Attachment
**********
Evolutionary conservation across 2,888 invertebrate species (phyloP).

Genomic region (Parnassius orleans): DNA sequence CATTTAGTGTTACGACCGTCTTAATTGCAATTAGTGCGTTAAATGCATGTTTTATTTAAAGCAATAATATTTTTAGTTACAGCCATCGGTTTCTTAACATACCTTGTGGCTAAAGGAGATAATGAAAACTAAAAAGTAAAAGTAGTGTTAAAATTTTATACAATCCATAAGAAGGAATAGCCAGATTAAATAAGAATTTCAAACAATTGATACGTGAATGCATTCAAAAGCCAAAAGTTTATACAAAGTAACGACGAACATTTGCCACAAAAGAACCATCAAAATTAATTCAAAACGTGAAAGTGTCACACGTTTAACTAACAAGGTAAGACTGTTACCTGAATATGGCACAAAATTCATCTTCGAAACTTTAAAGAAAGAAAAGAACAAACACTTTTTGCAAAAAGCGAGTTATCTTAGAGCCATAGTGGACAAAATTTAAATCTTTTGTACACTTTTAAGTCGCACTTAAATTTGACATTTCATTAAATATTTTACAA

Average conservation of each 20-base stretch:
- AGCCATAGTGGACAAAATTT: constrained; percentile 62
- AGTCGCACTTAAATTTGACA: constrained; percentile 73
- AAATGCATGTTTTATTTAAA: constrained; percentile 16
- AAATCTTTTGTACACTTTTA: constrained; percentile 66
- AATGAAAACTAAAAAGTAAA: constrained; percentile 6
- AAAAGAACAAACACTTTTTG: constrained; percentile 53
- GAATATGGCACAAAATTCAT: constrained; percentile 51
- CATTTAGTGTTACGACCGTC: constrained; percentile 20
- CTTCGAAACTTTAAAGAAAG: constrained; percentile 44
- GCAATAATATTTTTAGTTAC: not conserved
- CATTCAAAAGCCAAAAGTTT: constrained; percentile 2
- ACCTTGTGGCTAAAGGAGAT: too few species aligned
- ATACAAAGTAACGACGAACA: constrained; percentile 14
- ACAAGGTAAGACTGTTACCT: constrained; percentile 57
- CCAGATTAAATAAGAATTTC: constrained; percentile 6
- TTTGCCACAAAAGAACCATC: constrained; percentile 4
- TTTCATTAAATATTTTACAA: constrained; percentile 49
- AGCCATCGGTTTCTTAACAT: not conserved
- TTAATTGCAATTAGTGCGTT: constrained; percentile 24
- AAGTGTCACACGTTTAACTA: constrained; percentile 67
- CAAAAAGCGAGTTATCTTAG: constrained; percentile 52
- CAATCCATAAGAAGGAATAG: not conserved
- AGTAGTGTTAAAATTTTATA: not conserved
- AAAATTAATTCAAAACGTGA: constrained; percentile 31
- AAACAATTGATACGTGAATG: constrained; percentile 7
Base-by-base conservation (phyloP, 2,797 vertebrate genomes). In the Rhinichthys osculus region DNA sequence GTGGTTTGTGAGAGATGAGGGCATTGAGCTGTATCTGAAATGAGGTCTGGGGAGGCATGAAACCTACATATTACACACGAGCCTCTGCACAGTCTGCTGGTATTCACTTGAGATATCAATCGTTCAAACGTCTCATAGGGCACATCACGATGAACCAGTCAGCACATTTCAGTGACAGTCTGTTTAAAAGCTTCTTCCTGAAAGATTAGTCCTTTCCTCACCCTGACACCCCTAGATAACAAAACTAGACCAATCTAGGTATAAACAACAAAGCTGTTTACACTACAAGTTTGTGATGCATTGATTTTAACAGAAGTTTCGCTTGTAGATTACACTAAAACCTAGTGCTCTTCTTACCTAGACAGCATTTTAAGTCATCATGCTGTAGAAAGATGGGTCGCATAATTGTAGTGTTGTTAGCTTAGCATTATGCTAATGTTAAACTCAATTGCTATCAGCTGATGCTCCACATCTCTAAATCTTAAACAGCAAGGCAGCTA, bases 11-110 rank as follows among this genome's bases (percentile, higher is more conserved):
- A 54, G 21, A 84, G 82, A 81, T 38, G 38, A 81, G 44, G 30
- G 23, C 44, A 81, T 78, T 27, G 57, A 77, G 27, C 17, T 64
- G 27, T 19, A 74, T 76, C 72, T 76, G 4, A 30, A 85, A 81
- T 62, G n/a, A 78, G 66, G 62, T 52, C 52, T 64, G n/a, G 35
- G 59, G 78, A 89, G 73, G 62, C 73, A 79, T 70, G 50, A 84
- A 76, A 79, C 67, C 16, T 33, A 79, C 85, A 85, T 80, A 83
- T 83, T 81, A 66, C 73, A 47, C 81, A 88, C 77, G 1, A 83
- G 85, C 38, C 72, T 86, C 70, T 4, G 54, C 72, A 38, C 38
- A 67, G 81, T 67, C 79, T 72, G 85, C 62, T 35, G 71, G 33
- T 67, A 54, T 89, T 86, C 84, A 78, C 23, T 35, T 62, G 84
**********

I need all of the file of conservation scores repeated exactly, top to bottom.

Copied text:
Evolutionary conservation across 2,888 invertebrate species (phyloP).

Genomic region (Parnassius orleans): DNA sequence CATTTAGTGTTACGACCGTCTTAATTGCAATTAGTGCGTTAAATGCATGTTTTATTTAAAGCAATAATATTTTTAGTTACAGCCATCGGTTTCTTAACATACCTTGTGGCTAAAGGAGATAATGAAAACTAAAAAGTAAAAGTAGTGTTAAAATTTTATACAATCCATAAGAAGGAATAGCCAGATTAAATAAGAATTTCAAACAATTGATACGTGAATGCATTCAAAAGCCAAAAGTTTATACAAAGTAACGACGAACATTTGCCACAAAAGAACCATCAAAATTAATTCAAAACGTGAAAGTGTCACACGTTTAACTAACAAGGTAAGACTGTTACCTGAATATGGCACAAAATTCATCTTCGAAACTTTAAAGAAAGAAAAGAACAAACACTTTTTGCAAAAAGCGAGTTATCTTAGAGCCATAGTGGACAAAATTTAAATCTTTTGTACACTTTTAAGTCGCACTTAAATTTGACATTTCATTAAATATTTTACAA

Average conservation of each 20-base stretch:
- AGCCATAGTGGACAAAATTT: constrained; percentile 62
- AGTCGCACTTAAATTTGACA: constrained; percentile 73
- AAATGCATGTTTTATTTAAA: constrained; percentile 16
- AAATCTTTTGTACACTTTTA: constrained; percentile 66
- AATGAAAACTAAAAAGTAAA: constrained; percentile 6
- AAAAGAACAAACACTTTTTG: constrained; percentile 53
- GAATATGGCACAAAATTCAT: constrained; percentile 51
- CATTTAGTGTTACGACCGTC: constrained; percentile 20
- CTTCGAAACTTTAAAGAAAG: constrained; percentile 44
- GCAATAATATTTTTAGTTAC: not conserved
- CATTCAAAAGCCAAAAGTTT: constrained; percentile 2
- ACCTTGTGGCTAAAGGAGAT: too few species aligned
- ATACAAAGTAACGACGAACA: constrained; percentile 14
- ACAAGGTAAGACTGTTACCT: constrained; percentile 57
- CCAGATTAAATAAGAATTTC: constrained; percentile 6
- TTTGCCACAAAAGAACCATC: constrained; percentile 4
- TTTCATTAAATATTTTACAA: constrained; percentile 49
- AGCCATCGGTTTCTTAACAT: not conserved
- TTAATTGCAATTAGTGCGTT: constrained; percentile 24
- AAGTGTCACACGTTTAACTA: constrained; percentile 67
- CAAAAAGCGAGTTATCTTAG: constrained; percentile 52
- CAATCCATAAGAAGGAATAG: not conserved
- AGTAGTGTTAAAATTTTATA: not conserved
- AAAATTAATTCAAAACGTGA: constrained; percentile 31
- AAACAATTGATACGTGAATG: constrained; percentile 7
Base-by-base conservation (phyloP, 2,797 vertebrate genomes). In the Rhinichthys osculus region DNA sequence GTGGTTTGTGAGAGATGAGGGCATTGAGCTGTATCTGAAATGAGGTCTGGGGAGGCATGAAACCTACATATTACACACGAGCCTCTGCACAGTCTGCTGGTATTCACTTGAGATATCAATCGTTCAAACGTCTCATAGGGCACATCACGATGAACCAGTCAGCACATTTCAGTGACAGTCTGTTTAAAAGCTTCTTCCTGAAAGATTAGTCCTTTCCTCACCCTGACACCCCTAGATAACAAAACTAGACCAATCTAGGTATAAACAACAAAGCTGTTTACACTACAAGTTTGTGATGCATTGATTTTAACAGAAGTTTCGCTTGTAGATTACACTAAAACCTAGTGCTCTTCTTACCTAGACAGCATTTTAAGTCATCATGCTGTAGAAAGATGGGTCGCATAATTGTAGTGTTGTTAGCTTAGCATTATGCTAATGTTAAACTCAATTGCTATCAGCTGATGCTCCACATCTCTAAATCTTAAACAGCAAGGCAGCTA, bases 11-110 rank as follows among this genome's bases (percentile, higher is more conserved):
- A 54, G 21, A 84, G 82, A 81, T 38, G 38, A 81, G 44, G 30
- G 23, C 44, A 81, T 78, T 27, G 57, A 77, G 27, C 17, T 64
- G 27, T 19, A 74, T 76, C 72, T 76, G 4, A 30, A 85, A 81
- T 62, G n/a, A 78, G 66, G 62, T 52, C 52, T 64, G n/a, G 35
- G 59, G 78, A 89, G 73, G 62, C 73, A 79, T 70, G 50, A 84
- A 76, A 79, C 67, C 16, T 33, A 79, C 85, A 85, T 80, A 83
- T 83, T 81, A 66, C 73, A 47, C 81, A 88, C 77, G 1, A 83
- G 85, C 38, C 72, T 86, C 70, T 4, G 54, C 72, A 38, C 38
- A 67, G 81, T 67, C 79, T 72, G 85, C 62, T 35, G 71, G 33
- T 67, A 54, T 89, T 86, C 84, A 78, C 23, T 35, T 62, G 84